Lori Fox compared it to after a car accident, when a few days later the reality of the experience kicks in and the panic and madness of it all sinks in. This is how Fox views the nervous breakdown that occurred at the end of their book.
The book, It has always been a war: the radicalization of a working-class homosexual, was released on May 3. This is Fox’s first book, an accolade that sits atop an impressive stack of essays, articles, stories, and newspaper clippings from leading national and international publications (which includes writing for the New.)
Fox’s collapse, documented in a personal account published in the Globe and Mail, squarely targets a system that fails to deliver mental health services to working-class people. Refusing therapy and offering prescriptions for drugs that didn’t work, Fox descended into a near miss of self-destruction.
And Fox, unlike most, isn’t keeping quiet about it.
“That we have this two-tier system is a shame. The way we treat people who cannot afford to pay for private care is a disgrace. What happened to me – what is happening to others, even as I write this – is a disgrace.
Fox is a freelance journalist, laborer, worker, waiter, working-class 30-something struggling to earn rent. A rent that is only increasing. One chapter is titled “Other people’s homes, rent is documented by dollar value, whether or not utilities are included, and by year.” For the owners, the chapter is deliberately destabilizing.
Fox arrived in the Yukon in 2012 and found plenty of work, but the housing situation was dire. During three years of precarious housing, Fox interviewed former minister responsible for the Yukon Housing Corporation, Pauline Frost, when she was homeless and living in a van.
Fox told the New in a May 26 interview that they had “seen the territory getting more and more expensive and having fewer and fewer options for the working class over the past decade.”
Fox criticizes Whitehorse elites, government employees and resource extractors who congregate in the capital. Fox cites the gap in median household income between Whitehorse’s $93,600 and Ross River’s $45,000, or half of Whitehorse’s median income.
“People in communities, especially rural ones, tend to make less money because they don’t have access to those government jobs,” Fox says, “The disparity is amazing.”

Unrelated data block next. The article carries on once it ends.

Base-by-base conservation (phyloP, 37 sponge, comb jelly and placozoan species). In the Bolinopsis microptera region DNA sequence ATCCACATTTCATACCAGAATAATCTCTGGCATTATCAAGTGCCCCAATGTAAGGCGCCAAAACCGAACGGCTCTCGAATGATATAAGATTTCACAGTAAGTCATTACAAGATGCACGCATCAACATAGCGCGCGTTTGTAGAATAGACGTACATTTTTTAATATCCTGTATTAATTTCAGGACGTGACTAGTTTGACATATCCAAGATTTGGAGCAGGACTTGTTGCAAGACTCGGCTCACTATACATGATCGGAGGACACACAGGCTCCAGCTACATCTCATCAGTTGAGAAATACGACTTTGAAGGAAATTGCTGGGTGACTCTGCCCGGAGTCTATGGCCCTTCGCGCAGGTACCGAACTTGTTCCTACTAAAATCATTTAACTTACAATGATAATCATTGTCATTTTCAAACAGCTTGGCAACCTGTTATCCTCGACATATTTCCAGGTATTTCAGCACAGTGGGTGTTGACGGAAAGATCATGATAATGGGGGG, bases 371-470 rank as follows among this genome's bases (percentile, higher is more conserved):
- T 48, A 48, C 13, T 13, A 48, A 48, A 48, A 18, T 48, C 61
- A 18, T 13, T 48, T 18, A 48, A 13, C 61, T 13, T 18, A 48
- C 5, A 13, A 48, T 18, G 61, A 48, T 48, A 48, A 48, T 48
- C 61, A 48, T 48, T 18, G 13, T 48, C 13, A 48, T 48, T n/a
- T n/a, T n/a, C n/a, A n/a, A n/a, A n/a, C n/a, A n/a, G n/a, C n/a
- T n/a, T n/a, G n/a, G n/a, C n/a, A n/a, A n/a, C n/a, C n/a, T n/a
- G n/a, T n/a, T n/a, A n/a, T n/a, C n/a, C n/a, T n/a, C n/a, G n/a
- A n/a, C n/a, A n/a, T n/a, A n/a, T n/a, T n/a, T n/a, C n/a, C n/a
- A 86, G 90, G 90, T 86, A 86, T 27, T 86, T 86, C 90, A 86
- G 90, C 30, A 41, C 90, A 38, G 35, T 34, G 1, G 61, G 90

Fox’s heart rests on the working class, people who work in low-paying jobs and don’t own property. The book dedication reads: “For my people, the working classes, who cook the meals and pick the fruit, who serve the tables and stock the shelves, who work the gigs and deliver the orders. We are the creators, builders and doers of this world, and everything in it belongs to us.
The book is Fox-raw: Railing, Angry, and Exposed.
“The book is incredibly vulnerable. I’m incredibly direct and really frank with very difficult things. And I don’t pull any punches.
They add: “And it will not be a surprise to anyone who has already read what I have written”.
It’s always been a war is a mix of essays and stories, some already published, many not. The book takes a longer view. The book looks back at childhood and why it matters, and how the truths that have arisen remain. And then that can change.
Fox airs their arguments through a reading of incidents, accidents, and injustices; through jobs and places related to perseverance and hard work.
Fox wields a sharp stick against preference systems that ignore those without financial means, non-white skin tones, or varying genders and sexual orientations. A system that serves to make those who love it most, more comfortable.
For example, reflecting on Saltspring Island, British Columbia, Fox describes the division between landowners and laborers on the well-maintained island.
“It was an island of the rich and their servants.”
They described how the only places to live were on the property of landowners who wanted work in exchange for housing.
In another chapter, while thinning fruit in the Okanagan region of British Columbia, Fox wrote, “I just want to know why a man should have two houses and an orchard full of fruit when other people in his village don’t even have a bed or a place to keep their beer cold.
But Fox looks beyond that. A childhood chapter reveals the stubborn toughness of their brutal father, but acknowledges that he is not just one thing. Fox understands the complexity of the human condition and a larger logic of the systems that created it.
“There is not a single story, not a single direct narrative that can be told about a person, no matter how much we would like there to be,” Fox writes.
The book’s back and forth moves between specific events and huge ideas. Small incidents are juxtaposed with larger concepts.
Fox writes, “Every little act of cruelty, whether intentional or not, makes us a little less than we were, than we would have been. It takes something away from us. This is what patriarchy is. That’s what capitalism is.
“We cannot be exempt from responsibility for our actions. It’s okay to buy sweatshop-made sneakers and drive gas-guzzling, carbon monoxide-spewing SUVs and live guilt-free on stolen land, because that’s how it is.
Fox challenges the status quo and believes in our ability to change. They write: “So many things, really, are the way they are because we are taught – because we assume – that the way things are, is the way things should be.”
“The way the world is today, right now, is not the way it should be.”
Contact Lawrie Crawford at [email protected]